Leaving the Military
Your Deployment Guide to Corporate America
Packed with a regimen of facts, recommendations, and practice exercises, Leaving the Military seeks to provide separating service members with the “rules of engagement” necessary to secure a civilian corporate career. With nine years of military experience as a helicopter pilot before joining corporate America, Marcea Weiss is fully qualified to outline the perils and opportunities awaiting people leaving the military.
Leaving the Military focuses on the elements necessary to transition successfully: “planning, communicating, standing out, sequencing, networking, understanding hiring managers, planning for success, and partnering.” Importantly, Weiss encourages readers to do a bit of soul searching in a chapter titled “Learn about you!” Other chapters discuss the transition path, as in “Prepare your resume, interview skills and wardrobe.” She includes numerous worksheets and flow charts specifying how much transition time a person should devote to the material. For example, Weiss believes material covered in the first two chapters should consume only ten percent of the transition.
Some of the seven appendices include “Suggested reading list,” “Proactively addressing common weaknesses,” and “What to do when it doesn’t seem to be working out.” Weiss even presents an appendix for the undecided. In “Some good reasons not to consider leaving the military,” she presents six practical reasons on why the military remains an appealing career for many people.
Weiss includes her trademarked “Competency Matrix,” a document that can be drawn up with pen and paper or a spreadsheet tool. The matrix highlights “accomplishments” and “competencies.” Later, the reader is asked to enter “considered positions.” Then, by intersecting entries, the “tool will calculate a weighted priority listing” that “will be most effective in describing your fit” during the interview process.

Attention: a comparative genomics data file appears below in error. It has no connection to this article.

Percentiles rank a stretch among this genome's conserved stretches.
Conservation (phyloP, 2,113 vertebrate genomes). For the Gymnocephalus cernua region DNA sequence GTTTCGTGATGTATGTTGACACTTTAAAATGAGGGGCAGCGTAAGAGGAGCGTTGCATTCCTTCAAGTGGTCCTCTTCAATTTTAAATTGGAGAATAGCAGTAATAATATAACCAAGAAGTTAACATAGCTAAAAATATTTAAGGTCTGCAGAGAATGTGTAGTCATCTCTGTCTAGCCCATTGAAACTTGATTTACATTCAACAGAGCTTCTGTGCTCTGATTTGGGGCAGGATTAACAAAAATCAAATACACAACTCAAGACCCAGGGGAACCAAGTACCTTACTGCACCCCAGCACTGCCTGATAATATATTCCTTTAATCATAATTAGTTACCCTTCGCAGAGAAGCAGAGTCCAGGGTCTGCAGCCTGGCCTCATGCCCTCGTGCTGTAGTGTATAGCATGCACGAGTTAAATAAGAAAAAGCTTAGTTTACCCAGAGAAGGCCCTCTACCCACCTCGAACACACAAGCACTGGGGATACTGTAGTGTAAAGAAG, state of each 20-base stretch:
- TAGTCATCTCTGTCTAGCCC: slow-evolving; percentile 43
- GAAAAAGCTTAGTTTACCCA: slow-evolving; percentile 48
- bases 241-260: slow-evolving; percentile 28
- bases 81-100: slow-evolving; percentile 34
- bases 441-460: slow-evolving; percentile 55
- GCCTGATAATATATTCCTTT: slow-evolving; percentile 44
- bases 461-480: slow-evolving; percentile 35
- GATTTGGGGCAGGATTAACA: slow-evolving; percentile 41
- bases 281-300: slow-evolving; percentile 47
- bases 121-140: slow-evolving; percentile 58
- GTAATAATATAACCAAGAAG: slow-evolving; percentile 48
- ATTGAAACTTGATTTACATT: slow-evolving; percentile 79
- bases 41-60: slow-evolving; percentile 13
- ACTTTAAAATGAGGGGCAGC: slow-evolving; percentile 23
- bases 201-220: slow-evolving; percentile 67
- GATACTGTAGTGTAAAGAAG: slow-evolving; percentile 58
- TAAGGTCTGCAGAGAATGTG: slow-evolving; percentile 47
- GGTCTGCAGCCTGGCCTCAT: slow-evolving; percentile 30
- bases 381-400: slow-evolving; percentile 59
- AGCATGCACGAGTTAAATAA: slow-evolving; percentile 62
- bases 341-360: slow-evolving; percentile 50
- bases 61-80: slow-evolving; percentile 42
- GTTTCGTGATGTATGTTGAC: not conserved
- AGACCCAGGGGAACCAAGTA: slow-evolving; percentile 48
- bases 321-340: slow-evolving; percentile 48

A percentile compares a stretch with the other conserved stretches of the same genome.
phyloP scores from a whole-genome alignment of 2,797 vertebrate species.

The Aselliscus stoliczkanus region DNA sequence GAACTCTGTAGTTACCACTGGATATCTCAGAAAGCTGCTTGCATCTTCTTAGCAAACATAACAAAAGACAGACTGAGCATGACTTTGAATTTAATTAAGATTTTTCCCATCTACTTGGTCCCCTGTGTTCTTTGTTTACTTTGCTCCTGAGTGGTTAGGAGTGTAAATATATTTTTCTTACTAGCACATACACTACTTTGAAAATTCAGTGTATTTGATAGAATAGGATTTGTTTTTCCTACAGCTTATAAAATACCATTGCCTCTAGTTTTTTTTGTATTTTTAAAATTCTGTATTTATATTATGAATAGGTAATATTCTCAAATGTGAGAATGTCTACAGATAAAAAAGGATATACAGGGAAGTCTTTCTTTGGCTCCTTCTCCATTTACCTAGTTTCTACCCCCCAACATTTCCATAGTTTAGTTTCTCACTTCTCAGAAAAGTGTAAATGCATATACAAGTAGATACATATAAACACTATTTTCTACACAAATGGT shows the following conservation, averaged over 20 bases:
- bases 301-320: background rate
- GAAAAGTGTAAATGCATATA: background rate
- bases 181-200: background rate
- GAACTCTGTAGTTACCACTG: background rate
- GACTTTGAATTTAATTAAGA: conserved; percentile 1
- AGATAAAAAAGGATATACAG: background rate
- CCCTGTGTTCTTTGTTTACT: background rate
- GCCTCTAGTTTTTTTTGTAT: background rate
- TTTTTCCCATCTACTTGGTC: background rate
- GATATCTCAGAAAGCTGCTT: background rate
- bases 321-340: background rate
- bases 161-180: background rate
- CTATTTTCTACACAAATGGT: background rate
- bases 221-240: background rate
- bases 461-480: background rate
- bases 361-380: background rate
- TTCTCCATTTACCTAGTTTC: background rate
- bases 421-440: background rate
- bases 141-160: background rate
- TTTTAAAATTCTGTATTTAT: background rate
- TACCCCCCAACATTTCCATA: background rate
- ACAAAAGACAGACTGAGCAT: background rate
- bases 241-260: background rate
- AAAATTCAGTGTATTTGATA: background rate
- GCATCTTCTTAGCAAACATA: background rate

The second trademarked tool is a “Transition Decision Matrix” wherein readers are steered to corporate careers based upon chosen variables, e.g., salary, benefits, challenge.
While occasionally lapsing into biz-speak, Weiss’s writing is straightforward. She employs bold, italicized fonts when she stresses her important points. For example,
If you make it to the point of going onsite for an interview, I recommend downloading their most recent annual report and paging through it to give you a great perspective into the company and its leadership.
Weiss concludes with tips on understanding and dealing with job recruiters, and a brief discussion of what the newly hired corporate warrior should expect.
The author presumes a certain amount of education, training, and experience for those using the book. A corporal finishing his first enlistment, directly out of high school, might not find all of the information in this book useful.
Endorsed by several former military officers, Leaving the Military will be a comprehensive operations plan for many of those in the process of leaving our nation’s service for life as a corporate warrior.